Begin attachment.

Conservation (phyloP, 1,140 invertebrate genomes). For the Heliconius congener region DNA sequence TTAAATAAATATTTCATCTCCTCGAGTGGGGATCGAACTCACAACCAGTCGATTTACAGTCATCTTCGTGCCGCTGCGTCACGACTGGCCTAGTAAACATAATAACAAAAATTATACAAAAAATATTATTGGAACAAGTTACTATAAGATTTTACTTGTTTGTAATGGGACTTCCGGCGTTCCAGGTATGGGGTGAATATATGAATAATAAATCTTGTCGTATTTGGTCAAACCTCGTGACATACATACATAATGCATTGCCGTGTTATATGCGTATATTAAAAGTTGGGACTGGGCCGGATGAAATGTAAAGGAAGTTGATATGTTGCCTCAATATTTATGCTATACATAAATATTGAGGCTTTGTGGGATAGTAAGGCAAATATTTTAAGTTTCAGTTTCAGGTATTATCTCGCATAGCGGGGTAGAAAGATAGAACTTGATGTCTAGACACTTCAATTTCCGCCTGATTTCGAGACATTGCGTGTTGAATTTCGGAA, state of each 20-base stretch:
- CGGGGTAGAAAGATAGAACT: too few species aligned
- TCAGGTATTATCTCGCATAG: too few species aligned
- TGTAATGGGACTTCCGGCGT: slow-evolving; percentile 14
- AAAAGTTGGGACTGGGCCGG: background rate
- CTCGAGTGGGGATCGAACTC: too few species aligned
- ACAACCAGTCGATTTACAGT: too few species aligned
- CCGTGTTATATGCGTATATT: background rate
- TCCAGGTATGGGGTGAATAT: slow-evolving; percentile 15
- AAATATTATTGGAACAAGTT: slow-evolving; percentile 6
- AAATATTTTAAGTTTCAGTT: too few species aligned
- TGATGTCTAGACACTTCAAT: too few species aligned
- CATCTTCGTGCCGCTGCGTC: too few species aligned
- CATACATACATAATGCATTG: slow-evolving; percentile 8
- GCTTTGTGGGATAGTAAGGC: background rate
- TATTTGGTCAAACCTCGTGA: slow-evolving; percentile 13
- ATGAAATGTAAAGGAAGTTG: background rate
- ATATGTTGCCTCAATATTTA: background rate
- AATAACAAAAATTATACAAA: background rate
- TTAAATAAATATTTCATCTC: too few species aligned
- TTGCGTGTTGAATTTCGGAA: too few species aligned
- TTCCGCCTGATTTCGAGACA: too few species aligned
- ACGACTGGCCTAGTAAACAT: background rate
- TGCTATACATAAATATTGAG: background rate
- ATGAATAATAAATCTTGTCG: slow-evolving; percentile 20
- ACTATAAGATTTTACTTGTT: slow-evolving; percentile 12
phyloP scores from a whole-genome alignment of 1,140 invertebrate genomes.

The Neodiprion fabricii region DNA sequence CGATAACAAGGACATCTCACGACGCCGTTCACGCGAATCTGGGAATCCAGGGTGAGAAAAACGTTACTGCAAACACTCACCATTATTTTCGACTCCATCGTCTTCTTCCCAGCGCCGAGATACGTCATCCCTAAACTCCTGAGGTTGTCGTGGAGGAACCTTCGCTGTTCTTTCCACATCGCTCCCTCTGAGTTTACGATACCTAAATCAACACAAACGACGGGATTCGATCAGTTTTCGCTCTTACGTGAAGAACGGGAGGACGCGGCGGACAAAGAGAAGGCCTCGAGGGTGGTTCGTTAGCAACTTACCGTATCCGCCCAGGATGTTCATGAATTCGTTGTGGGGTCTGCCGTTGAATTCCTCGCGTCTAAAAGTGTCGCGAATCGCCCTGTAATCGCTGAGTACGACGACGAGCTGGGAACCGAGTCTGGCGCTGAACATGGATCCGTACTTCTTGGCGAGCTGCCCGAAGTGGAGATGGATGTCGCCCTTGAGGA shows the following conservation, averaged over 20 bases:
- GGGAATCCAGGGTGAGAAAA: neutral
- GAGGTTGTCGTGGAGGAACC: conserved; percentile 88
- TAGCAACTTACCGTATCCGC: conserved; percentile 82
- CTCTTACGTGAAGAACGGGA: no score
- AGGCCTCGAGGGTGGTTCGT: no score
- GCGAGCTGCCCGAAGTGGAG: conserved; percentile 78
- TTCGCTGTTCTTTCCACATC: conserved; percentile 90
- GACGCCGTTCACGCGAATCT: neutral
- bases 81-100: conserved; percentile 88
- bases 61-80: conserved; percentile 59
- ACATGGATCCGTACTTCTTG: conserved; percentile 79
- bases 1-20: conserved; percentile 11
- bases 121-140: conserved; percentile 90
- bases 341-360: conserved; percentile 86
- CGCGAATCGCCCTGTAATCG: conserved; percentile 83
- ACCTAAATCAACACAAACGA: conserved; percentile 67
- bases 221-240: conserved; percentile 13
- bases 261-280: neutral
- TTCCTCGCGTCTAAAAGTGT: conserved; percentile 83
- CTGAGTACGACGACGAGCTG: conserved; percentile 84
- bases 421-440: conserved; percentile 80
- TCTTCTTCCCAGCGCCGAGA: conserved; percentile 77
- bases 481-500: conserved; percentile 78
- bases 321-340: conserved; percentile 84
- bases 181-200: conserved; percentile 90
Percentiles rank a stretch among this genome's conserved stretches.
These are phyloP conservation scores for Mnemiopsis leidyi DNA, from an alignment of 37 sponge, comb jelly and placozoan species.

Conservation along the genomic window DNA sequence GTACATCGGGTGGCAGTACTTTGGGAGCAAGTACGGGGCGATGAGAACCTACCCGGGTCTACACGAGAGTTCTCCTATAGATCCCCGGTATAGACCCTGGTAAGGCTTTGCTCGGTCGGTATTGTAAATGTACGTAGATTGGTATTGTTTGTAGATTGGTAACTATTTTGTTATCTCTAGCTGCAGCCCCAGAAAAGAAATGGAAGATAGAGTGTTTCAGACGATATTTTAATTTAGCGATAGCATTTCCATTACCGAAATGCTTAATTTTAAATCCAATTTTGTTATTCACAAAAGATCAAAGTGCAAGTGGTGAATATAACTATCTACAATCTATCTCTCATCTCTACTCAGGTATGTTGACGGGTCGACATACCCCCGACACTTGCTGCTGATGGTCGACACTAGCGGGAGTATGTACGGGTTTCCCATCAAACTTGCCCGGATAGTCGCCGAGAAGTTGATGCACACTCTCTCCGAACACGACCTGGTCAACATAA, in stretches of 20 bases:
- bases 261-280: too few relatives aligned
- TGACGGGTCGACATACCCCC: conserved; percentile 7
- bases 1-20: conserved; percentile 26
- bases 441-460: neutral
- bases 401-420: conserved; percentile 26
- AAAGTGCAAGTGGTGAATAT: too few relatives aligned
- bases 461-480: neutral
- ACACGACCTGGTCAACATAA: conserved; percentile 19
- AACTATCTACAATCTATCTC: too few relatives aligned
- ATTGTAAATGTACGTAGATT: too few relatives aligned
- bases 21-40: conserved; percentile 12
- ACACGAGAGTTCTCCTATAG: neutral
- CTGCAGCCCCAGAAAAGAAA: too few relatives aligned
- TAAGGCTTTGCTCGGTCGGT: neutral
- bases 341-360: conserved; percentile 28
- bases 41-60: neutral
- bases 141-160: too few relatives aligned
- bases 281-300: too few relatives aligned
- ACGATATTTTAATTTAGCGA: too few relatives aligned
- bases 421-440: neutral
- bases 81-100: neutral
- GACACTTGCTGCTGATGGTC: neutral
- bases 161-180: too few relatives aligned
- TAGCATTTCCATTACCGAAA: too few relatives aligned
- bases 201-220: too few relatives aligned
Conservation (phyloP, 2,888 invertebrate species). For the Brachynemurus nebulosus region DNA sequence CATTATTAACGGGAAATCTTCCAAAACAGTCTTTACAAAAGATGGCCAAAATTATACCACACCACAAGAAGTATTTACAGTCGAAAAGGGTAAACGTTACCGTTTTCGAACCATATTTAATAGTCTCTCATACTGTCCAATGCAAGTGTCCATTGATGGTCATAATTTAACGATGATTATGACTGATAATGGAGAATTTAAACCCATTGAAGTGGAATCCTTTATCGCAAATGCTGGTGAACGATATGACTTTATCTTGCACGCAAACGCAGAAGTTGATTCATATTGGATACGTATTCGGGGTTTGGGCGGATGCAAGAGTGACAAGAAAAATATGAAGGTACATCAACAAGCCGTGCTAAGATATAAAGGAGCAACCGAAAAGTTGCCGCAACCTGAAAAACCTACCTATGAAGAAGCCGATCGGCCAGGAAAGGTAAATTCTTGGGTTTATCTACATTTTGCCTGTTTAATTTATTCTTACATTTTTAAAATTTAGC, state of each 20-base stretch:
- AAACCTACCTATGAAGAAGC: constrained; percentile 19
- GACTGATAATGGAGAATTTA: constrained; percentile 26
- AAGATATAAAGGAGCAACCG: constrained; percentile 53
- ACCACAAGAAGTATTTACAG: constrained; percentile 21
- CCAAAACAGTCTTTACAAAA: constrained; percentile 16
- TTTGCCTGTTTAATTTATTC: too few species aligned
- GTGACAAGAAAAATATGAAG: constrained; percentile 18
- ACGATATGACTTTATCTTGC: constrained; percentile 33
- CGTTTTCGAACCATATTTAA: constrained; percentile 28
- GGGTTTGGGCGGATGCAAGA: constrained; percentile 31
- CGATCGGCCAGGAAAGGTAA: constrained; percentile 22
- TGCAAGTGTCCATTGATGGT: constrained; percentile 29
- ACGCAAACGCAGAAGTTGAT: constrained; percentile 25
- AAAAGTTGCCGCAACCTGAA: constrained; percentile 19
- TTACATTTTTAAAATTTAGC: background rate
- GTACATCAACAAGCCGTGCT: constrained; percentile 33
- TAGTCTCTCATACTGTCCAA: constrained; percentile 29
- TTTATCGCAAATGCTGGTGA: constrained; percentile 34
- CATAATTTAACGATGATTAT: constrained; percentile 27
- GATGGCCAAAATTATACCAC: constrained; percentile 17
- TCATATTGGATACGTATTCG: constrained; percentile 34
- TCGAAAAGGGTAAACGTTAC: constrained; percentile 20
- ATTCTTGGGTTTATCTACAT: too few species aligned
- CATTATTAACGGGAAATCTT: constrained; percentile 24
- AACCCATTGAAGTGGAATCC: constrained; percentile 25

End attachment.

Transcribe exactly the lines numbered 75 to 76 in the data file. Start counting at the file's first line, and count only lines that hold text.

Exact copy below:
- ACGATATTTTAATTTAGCGA: too few relatives aligned
- bases 421-440: neutral